How materials intended to withstand intensive testing are marked

How materials intended to withstand intensive testing are marked

07. 06. 2013

Strength, reliability and durability. These are properties we require in almost all materials used in ordinary life. Materials with such characteristics are in almost all cases the most expensive, but they are also highly resistant to wearing out. 

In order to guarantee these properties, a lot of materials have to be tested in order to develop their best properties that typify the product.

For example, the durability of glass or ceramic materials is tested in laboratory conditions using multi-stage challenge tests. In such tests, samples of these materials are repeatedly subject to physicochemical stress procedures in which they are exposed to a high degree of wear. It is therefore necessary to distinguish such material samples using a marking which does not itself change, even when samples are chemically or mechanically disrupted. This why a research team of scientists from the Department of Microelectronics, the Faculty of Electrical Engineering and Communication at Brno University of Technology have developed a marking method.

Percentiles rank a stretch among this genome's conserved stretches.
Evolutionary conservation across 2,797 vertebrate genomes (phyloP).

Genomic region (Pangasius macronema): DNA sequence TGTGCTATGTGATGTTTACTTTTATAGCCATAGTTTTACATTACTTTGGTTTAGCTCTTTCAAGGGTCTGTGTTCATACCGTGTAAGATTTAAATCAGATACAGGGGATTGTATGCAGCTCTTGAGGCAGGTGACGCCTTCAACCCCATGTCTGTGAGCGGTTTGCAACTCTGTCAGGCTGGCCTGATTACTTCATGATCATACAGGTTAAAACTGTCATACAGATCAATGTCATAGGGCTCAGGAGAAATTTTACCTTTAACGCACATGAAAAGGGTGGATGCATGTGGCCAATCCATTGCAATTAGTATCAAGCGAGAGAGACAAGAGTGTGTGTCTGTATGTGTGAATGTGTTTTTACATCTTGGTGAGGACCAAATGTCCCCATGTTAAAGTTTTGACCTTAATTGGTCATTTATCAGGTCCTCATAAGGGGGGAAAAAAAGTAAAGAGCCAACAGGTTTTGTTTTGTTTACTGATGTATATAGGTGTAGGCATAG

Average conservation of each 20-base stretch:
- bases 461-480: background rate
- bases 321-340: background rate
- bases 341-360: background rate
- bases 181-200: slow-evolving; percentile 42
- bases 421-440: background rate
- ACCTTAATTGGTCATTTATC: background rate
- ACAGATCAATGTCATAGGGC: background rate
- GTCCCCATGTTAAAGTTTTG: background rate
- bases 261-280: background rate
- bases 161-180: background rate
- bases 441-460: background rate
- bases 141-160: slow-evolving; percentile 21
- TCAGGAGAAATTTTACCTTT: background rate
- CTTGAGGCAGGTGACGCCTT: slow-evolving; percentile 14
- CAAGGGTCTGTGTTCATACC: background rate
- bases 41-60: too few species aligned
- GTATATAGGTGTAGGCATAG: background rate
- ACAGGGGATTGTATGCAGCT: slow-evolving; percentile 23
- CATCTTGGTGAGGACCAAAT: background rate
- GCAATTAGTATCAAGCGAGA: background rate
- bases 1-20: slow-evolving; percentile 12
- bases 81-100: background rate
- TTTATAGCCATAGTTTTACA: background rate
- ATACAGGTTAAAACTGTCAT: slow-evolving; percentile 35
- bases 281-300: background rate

The marking method is based on the way samples made of glass or ceramics are permanently marked. Samples are marked with a code, a character or a set of characters created on the sample surface. This method uses contrastingly coloured glass paste, which is then heat-processed by firing. Such marking is then highly resistant against the intensive laboratory testing of such materials.

For this marking method a dispenser is used to apply a contrastingly coloured glass paste onto the surface of a glass or ceramic sample in the form of a specific marking code or figure. The paste is then dried and heat-processed at the temperature of the re-melting or re-crystallization of the paste. Thus a resistant marking is made, with similar physical and chemical properties as those of the basic material of the sample. During chemical, mechanical or other (e.g. ionizing irradiation) exposure of the samples, the marking remains permanently on the surface and thus allows the tested sample to be better identified. The method is protected by a patent and an utility model.

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